Park Avenue Logger


1h 5m 1937

Brief Synopsis

Millioniare Curran, thinking his son too intellectual, sends him west to learn logging at one of his lumber camps. Unknown to his father, Grant Curan is a professional wrestler and easily able to handle the thugs that attack him at the lumber camp. This enables him to stay on the job and he soon undercovers how his father is being cheated by the local boss.

Film Details

Also Known As
Tall Timber
Release Date
Feb 26, 1937
Premiere Information
not available
Production Company
George A. Hirliman Productions, Inc.
Distribution Company
RKO Radio Pictures, Inc.
Country
United States
Screenplay Information
Based on the short story "Park Avenue Logger" by Bruce Hutchison in The Saturday Evening Post (30 Nov 1935).

Technical Specs

Duration
1h 5m
Sound
Mono (RCA Victor System)
Color
Black and White
Theatrical Aspect Ratio
1.37 : 1
Film Length
7 reels

Synopsis

Unaware that for many months his college-educated son Grant has been earning money as a wrestler named "The Masked Marvel," Park Avenue lumber magnate Mike Curran confides in a pyschiatrist that he is concerned about Grant's manliness. On advice from the psychiatrist, Mike decides to send Grant, who has been keeping his wrestler identity a secret out of fear that his father would disapprove, to his Timberlake Camp in Oregon. Anxious to please his father, Grant agrees to learn the family business from the bottom up and accepts his father's stipulation that he pretend to be the son of a friend. In Oregon, Grant, who now calls himself Bill Grant, is hired as a lumberjack by Ben Morton, the Timberlake field manager and, in spite of his unearned reputation as a Park Avenue sissy, quickly learns his trade. In addition, Grant soon ingratiates himself with Peggy O'Shea, the daughter of a rival timber magnate whose financial future has been threatened by a series of lumber car derailments. Unknown to Peggy, Paul Sangar, her father's field boss, has been conspiring with Morton to ruin her father's business by first buying up his bank notes and then sabotaging his lumber shipments. Since implementing the conspiracy, however, Sangar has fallen in love with Peggy and now sees marriage as a more pleasant way of taking over the O'Shea business. Consequently, when Peggy, who has been running the business since her father became an invalid, borrows lumberjacks from Morton so that a crucial contract deadline can be met, Sangar gives Grant the most dangerous assignments. Although Sangar also hires three thugs to beat up Grant at a local dance hall, Grant easily overwhelms his foes in front of Peggy. Sangar then finds a magazine photograph in which Grant is identified as a Curran and, after engineering another train derailment, shows it to Peggy as proof that Grant is behind the sabotage. After Peggy accuses him of the sabotage, Grant buys the O'Shea bank notes and wires his father that Morton has been embezzling company funds and is now in jail. While Mike leaves New York for Oregon, a still angry Peggy agrees to a quick marriage to Sangar. Grant, however, stalls the wedding by planting a friend's watch in Sangar's pocket and accusing his rival of theft in front of a policeman. Sangar and Grant are sent to the local jail, where Mike, who is convinced that his son has lost his mind, is about to have Morton released. After Grant shows his father a signed confession from Morton's auditor implicating him in the bank note conspiracy, however, Mike presses charges against Morton. Exonerated, Grant then proposes to Peggy and is blessed by his father, who finally is convinced of his son's manhood.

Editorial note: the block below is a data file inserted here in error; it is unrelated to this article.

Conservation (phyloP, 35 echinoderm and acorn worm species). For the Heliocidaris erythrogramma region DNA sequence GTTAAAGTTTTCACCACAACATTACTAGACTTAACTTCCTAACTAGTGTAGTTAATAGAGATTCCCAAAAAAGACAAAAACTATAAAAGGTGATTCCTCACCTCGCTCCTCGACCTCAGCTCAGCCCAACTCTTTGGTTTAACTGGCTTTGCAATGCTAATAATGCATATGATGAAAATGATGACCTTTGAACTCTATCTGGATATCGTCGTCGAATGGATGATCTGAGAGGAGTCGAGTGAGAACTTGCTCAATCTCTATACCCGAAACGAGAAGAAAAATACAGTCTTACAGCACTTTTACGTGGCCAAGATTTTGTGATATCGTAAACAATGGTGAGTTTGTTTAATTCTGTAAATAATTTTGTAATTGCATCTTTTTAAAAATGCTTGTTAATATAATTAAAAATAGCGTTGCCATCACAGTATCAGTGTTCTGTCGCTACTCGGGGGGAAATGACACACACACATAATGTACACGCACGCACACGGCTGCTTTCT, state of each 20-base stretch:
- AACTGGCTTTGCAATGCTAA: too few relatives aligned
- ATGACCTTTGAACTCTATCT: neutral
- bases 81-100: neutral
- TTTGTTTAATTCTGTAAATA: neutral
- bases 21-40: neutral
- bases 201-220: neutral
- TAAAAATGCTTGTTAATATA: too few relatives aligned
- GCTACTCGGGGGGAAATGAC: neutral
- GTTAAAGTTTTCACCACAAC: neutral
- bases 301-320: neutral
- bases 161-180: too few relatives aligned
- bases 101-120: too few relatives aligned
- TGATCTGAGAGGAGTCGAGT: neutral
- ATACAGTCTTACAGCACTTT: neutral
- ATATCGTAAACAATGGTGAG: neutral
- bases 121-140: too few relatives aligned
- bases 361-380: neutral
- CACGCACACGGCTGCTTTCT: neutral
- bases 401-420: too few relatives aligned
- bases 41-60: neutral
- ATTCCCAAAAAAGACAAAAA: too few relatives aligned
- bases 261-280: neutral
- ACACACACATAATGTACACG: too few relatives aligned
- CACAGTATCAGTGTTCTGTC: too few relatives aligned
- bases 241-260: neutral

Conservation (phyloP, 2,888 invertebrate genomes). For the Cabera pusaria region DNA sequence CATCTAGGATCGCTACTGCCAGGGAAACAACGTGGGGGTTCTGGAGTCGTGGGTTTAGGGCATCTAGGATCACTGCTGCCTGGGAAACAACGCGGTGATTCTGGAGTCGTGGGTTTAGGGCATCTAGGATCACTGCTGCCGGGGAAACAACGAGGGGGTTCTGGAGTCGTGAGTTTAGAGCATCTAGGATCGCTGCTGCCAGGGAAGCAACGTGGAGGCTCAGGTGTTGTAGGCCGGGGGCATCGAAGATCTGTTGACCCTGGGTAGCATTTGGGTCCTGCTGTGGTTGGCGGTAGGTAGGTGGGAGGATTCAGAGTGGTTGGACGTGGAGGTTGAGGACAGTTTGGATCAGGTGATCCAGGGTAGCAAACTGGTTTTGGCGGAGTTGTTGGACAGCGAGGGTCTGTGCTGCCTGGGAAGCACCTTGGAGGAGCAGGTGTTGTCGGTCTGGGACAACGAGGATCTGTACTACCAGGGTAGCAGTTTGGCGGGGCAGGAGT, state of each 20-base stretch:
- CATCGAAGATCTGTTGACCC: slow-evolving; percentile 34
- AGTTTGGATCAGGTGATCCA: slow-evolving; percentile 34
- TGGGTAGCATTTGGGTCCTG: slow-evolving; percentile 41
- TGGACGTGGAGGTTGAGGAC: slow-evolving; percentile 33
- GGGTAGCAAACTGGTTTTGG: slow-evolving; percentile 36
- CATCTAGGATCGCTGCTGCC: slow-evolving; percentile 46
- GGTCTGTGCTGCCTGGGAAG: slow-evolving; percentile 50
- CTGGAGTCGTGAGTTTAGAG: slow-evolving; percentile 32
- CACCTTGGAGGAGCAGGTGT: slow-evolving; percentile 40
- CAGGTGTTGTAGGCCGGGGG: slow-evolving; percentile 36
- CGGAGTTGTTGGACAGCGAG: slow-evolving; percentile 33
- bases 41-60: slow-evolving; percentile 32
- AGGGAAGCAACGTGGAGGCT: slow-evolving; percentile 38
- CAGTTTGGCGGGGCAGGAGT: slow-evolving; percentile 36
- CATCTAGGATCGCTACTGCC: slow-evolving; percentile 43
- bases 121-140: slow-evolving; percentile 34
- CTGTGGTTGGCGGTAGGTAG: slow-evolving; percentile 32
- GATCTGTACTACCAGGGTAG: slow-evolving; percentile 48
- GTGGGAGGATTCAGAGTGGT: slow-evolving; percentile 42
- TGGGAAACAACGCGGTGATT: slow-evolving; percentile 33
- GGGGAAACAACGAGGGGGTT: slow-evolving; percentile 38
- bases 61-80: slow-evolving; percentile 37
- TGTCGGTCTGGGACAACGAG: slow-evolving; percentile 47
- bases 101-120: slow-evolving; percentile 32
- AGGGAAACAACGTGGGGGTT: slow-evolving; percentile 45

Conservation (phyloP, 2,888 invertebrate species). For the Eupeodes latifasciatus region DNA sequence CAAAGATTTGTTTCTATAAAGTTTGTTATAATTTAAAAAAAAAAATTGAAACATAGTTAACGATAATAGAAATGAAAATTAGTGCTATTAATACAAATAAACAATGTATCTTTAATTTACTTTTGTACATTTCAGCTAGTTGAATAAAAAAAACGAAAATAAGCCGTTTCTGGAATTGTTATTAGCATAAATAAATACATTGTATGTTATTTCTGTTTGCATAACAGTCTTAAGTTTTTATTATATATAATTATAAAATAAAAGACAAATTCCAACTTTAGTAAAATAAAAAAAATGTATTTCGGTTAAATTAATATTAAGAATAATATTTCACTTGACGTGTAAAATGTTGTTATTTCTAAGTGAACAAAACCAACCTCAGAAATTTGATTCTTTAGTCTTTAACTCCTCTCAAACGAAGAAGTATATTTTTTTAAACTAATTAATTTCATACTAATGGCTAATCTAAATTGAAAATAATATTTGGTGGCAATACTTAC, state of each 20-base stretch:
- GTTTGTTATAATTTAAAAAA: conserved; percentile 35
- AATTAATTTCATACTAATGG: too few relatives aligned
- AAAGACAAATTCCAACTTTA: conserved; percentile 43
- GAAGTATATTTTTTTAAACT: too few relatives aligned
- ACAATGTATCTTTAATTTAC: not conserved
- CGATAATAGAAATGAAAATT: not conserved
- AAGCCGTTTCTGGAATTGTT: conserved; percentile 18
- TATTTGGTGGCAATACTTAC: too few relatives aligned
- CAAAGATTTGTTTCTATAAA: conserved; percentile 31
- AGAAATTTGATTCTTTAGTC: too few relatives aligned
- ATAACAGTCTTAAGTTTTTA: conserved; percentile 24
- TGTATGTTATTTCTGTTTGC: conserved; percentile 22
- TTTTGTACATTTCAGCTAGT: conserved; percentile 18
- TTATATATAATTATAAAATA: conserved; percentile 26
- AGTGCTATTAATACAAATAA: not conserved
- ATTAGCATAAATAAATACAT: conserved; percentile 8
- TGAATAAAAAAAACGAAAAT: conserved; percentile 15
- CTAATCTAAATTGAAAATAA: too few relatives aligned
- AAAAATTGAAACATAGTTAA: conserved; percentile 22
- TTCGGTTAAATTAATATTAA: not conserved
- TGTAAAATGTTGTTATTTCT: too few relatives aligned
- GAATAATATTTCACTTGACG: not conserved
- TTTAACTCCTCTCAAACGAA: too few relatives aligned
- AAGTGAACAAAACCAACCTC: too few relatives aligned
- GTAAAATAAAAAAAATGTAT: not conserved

Film Details

Also Known As
Tall Timber
Release Date
Feb 26, 1937
Premiere Information
not available
Production Company
George A. Hirliman Productions, Inc.
Distribution Company
RKO Radio Pictures, Inc.
Country
United States
Screenplay Information
Based on the short story "Park Avenue Logger" by Bruce Hutchison in The Saturday Evening Post (30 Nov 1935).

Technical Specs

Duration
1h 5m
Sound
Mono (RCA Victor System)
Color
Black and White
Theatrical Aspect Ratio
1.37 : 1
Film Length
7 reels

Quotes

Trivia

Notes

Although the film was not viewed, the above credits and plot were taken from a cutting continuity deposited with the copyright records. Scenes for this film were shot in Eureka and Crestline, CA, and in Grant's Pass, OR, according to a Hollywood Reporter news item. Hollywood Reporter also notes that the wrestling sequence was filmed at the Hollywood Legion Stadium, where Brother Jonathan, the 258 pound "counterpart of Man Mountain Dean," who was "imported from Utah," performed. Brother Jonathan's participation in the final film has not been confirmed. The film was re-released under the title Tall Timber.